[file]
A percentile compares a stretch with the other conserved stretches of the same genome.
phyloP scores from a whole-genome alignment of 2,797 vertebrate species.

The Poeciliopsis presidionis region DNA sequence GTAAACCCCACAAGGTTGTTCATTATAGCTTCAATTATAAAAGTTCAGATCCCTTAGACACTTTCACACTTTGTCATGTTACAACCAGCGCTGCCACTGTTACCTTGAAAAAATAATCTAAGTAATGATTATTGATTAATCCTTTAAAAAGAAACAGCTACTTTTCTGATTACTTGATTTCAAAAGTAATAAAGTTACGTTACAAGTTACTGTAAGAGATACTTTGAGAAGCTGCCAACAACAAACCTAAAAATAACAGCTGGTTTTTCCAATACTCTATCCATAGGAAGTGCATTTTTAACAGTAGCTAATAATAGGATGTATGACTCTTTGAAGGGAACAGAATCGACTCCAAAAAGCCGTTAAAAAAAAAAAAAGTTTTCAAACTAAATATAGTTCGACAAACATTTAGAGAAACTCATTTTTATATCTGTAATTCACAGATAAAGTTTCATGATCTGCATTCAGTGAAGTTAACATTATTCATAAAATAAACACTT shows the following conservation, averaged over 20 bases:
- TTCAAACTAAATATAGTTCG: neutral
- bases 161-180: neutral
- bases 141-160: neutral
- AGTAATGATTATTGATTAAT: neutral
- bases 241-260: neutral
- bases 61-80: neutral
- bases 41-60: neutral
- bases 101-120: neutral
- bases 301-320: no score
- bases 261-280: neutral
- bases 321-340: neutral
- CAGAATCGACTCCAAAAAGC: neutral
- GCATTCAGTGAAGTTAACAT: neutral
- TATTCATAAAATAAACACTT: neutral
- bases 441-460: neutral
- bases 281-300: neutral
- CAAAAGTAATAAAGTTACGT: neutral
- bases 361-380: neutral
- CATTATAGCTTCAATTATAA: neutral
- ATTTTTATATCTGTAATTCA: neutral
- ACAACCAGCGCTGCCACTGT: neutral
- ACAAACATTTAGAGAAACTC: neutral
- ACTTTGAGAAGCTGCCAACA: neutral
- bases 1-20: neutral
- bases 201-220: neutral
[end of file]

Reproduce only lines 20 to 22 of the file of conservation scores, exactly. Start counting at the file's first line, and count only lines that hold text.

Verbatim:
- CAAAAGTAATAAAGTTACGT: neutral
- bases 361-380: neutral
- CATTATAGCTTCAATTATAA: neutral